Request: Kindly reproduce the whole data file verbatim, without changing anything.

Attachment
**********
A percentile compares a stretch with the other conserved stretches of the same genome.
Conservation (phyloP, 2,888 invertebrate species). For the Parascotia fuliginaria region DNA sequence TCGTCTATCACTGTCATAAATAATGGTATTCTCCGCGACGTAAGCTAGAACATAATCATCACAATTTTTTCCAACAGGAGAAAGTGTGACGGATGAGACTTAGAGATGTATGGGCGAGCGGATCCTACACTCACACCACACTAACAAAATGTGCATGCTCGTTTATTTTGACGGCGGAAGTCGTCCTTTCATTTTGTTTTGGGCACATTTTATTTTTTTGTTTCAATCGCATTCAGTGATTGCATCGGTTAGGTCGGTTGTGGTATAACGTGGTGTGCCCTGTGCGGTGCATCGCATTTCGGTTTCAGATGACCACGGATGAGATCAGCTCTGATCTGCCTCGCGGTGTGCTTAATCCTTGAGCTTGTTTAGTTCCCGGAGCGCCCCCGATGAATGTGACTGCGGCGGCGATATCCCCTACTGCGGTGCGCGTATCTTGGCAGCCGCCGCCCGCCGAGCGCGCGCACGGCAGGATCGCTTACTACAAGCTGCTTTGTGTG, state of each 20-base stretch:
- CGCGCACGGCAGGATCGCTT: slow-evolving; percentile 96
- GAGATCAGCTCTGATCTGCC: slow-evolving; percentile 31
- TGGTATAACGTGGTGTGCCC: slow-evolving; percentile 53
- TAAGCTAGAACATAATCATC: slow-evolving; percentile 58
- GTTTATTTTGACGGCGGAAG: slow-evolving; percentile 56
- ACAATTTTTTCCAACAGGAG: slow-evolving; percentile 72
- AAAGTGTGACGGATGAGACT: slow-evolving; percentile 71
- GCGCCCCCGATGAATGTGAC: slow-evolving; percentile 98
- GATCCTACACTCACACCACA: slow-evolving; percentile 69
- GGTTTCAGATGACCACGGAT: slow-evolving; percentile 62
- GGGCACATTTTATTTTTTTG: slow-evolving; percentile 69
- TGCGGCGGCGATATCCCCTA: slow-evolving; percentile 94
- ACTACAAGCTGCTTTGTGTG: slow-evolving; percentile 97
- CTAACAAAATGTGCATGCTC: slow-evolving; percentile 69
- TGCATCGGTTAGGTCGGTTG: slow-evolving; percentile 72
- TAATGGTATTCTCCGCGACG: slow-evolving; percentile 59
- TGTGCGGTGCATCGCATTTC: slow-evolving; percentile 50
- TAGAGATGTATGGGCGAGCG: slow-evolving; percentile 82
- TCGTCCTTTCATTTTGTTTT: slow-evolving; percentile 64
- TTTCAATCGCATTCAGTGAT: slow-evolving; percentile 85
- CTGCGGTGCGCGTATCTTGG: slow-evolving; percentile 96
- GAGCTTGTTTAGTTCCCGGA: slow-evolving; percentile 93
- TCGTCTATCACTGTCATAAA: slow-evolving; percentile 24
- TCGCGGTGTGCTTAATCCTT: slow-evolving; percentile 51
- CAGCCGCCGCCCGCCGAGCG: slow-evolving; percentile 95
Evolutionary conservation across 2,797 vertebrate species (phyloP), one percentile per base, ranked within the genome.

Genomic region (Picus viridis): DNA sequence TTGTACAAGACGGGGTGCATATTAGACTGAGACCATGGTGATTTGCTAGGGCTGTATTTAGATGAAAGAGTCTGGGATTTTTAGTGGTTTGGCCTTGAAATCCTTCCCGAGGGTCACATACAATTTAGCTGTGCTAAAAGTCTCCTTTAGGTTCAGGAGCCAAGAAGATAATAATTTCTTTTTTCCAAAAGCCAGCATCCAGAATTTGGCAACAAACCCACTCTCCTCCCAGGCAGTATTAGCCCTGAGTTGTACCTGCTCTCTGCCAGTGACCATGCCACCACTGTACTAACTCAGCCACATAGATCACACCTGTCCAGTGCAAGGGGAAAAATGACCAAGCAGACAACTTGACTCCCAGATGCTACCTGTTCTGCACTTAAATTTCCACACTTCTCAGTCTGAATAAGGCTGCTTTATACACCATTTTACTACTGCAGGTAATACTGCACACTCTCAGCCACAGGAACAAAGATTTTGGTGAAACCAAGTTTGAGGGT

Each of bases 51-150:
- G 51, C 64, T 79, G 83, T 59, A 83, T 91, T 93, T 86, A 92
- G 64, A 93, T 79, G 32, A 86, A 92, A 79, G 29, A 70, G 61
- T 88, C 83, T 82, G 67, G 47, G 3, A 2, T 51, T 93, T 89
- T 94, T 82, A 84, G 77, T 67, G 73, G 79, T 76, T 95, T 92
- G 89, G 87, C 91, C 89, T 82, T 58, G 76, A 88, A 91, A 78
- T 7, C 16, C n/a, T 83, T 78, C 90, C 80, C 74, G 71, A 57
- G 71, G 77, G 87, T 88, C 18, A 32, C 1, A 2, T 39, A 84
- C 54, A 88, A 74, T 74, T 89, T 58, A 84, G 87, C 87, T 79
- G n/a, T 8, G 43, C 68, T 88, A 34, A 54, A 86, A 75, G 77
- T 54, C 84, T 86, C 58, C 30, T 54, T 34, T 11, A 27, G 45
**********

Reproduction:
A percentile compares a stretch with the other conserved stretches of the same genome.
Conservation (phyloP, 2,888 invertebrate species). For the Parascotia fuliginaria region DNA sequence TCGTCTATCACTGTCATAAATAATGGTATTCTCCGCGACGTAAGCTAGAACATAATCATCACAATTTTTTCCAACAGGAGAAAGTGTGACGGATGAGACTTAGAGATGTATGGGCGAGCGGATCCTACACTCACACCACACTAACAAAATGTGCATGCTCGTTTATTTTGACGGCGGAAGTCGTCCTTTCATTTTGTTTTGGGCACATTTTATTTTTTTGTTTCAATCGCATTCAGTGATTGCATCGGTTAGGTCGGTTGTGGTATAACGTGGTGTGCCCTGTGCGGTGCATCGCATTTCGGTTTCAGATGACCACGGATGAGATCAGCTCTGATCTGCCTCGCGGTGTGCTTAATCCTTGAGCTTGTTTAGTTCCCGGAGCGCCCCCGATGAATGTGACTGCGGCGGCGATATCCCCTACTGCGGTGCGCGTATCTTGGCAGCCGCCGCCCGCCGAGCGCGCGCACGGCAGGATCGCTTACTACAAGCTGCTTTGTGTG, state of each 20-base stretch:
- CGCGCACGGCAGGATCGCTT: slow-evolving; percentile 96
- GAGATCAGCTCTGATCTGCC: slow-evolving; percentile 31
- TGGTATAACGTGGTGTGCCC: slow-evolving; percentile 53
- TAAGCTAGAACATAATCATC: slow-evolving; percentile 58
- GTTTATTTTGACGGCGGAAG: slow-evolving; percentile 56
- ACAATTTTTTCCAACAGGAG: slow-evolving; percentile 72
- AAAGTGTGACGGATGAGACT: slow-evolving; percentile 71
- GCGCCCCCGATGAATGTGAC: slow-evolving; percentile 98
- GATCCTACACTCACACCACA: slow-evolving; percentile 69
- GGTTTCAGATGACCACGGAT: slow-evolving; percentile 62
- GGGCACATTTTATTTTTTTG: slow-evolving; percentile 69
- TGCGGCGGCGATATCCCCTA: slow-evolving; percentile 94
- ACTACAAGCTGCTTTGTGTG: slow-evolving; percentile 97
- CTAACAAAATGTGCATGCTC: slow-evolving; percentile 69
- TGCATCGGTTAGGTCGGTTG: slow-evolving; percentile 72
- TAATGGTATTCTCCGCGACG: slow-evolving; percentile 59
- TGTGCGGTGCATCGCATTTC: slow-evolving; percentile 50
- TAGAGATGTATGGGCGAGCG: slow-evolving; percentile 82
- TCGTCCTTTCATTTTGTTTT: slow-evolving; percentile 64
- TTTCAATCGCATTCAGTGAT: slow-evolving; percentile 85
- CTGCGGTGCGCGTATCTTGG: slow-evolving; percentile 96
- GAGCTTGTTTAGTTCCCGGA: slow-evolving; percentile 93
- TCGTCTATCACTGTCATAAA: slow-evolving; percentile 24
- TCGCGGTGTGCTTAATCCTT: slow-evolving; percentile 51
- CAGCCGCCGCCCGCCGAGCG: slow-evolving; percentile 95
Evolutionary conservation across 2,797 vertebrate species (phyloP), one percentile per base, ranked within the genome.

Genomic region (Picus viridis): DNA sequence TTGTACAAGACGGGGTGCATATTAGACTGAGACCATGGTGATTTGCTAGGGCTGTATTTAGATGAAAGAGTCTGGGATTTTTAGTGGTTTGGCCTTGAAATCCTTCCCGAGGGTCACATACAATTTAGCTGTGCTAAAAGTCTCCTTTAGGTTCAGGAGCCAAGAAGATAATAATTTCTTTTTTCCAAAAGCCAGCATCCAGAATTTGGCAACAAACCCACTCTCCTCCCAGGCAGTATTAGCCCTGAGTTGTACCTGCTCTCTGCCAGTGACCATGCCACCACTGTACTAACTCAGCCACATAGATCACACCTGTCCAGTGCAAGGGGAAAAATGACCAAGCAGACAACTTGACTCCCAGATGCTACCTGTTCTGCACTTAAATTTCCACACTTCTCAGTCTGAATAAGGCTGCTTTATACACCATTTTACTACTGCAGGTAATACTGCACACTCTCAGCCACAGGAACAAAGATTTTGGTGAAACCAAGTTTGAGGGT

Each of bases 51-150:
- G 51, C 64, T 79, G 83, T 59, A 83, T 91, T 93, T 86, A 92
- G 64, A 93, T 79, G 32, A 86, A 92, A 79, G 29, A 70, G 61
- T 88, C 83, T 82, G 67, G 47, G 3, A 2, T 51, T 93, T 89
- T 94, T 82, A 84, G 77, T 67, G 73, G 79, T 76, T 95, T 92
- G 89, G 87, C 91, C 89, T 82, T 58, G 76, A 88, A 91, A 78
- T 7, C 16, C n/a, T 83, T 78, C 90, C 80, C 74, G 71, A 57
- G 71, G 77, G 87, T 88, C 18, A 32, C 1, A 2, T 39, A 84
- C 54, A 88, A 74, T 74, T 89, T 58, A 84, G 87, C 87, T 79
- G n/a, T 8, G 43, C 68, T 88, A 34, A 54, A 86, A 75, G 77
- T 54, C 84, T 86, C 58, C 30, T 54, T 34, T 11, A 27, G 45